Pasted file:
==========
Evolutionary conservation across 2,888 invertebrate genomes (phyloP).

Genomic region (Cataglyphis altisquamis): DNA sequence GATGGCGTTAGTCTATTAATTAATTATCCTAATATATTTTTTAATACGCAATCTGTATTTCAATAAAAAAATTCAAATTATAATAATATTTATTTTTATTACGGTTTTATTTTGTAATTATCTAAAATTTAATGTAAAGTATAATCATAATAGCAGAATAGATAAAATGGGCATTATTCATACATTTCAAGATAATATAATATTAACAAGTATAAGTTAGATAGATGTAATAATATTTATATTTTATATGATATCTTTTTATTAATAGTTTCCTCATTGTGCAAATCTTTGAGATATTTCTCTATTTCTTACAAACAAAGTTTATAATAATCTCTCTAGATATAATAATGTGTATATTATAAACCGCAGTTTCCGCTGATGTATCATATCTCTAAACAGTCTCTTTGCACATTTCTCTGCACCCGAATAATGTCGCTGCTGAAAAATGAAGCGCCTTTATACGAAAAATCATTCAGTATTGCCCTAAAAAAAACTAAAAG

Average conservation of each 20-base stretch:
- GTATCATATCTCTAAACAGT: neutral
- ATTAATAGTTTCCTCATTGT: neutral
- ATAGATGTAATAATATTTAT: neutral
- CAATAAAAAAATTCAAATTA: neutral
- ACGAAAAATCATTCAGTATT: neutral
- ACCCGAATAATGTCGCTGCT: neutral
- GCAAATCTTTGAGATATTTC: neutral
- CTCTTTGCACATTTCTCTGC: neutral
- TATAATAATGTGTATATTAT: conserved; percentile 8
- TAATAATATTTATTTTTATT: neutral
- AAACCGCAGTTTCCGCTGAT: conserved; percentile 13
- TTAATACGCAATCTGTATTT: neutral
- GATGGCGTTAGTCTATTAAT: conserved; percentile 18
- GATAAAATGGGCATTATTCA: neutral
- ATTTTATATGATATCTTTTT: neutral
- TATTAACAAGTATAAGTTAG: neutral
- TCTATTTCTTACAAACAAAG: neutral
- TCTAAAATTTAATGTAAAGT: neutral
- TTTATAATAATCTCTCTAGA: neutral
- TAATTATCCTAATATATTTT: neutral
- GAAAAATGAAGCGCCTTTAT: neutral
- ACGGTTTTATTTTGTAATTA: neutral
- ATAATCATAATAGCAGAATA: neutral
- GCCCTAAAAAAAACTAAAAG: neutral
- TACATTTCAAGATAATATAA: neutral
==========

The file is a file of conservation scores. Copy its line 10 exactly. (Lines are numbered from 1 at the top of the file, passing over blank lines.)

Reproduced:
- GCAAATCTTTGAGATATTTC: neutral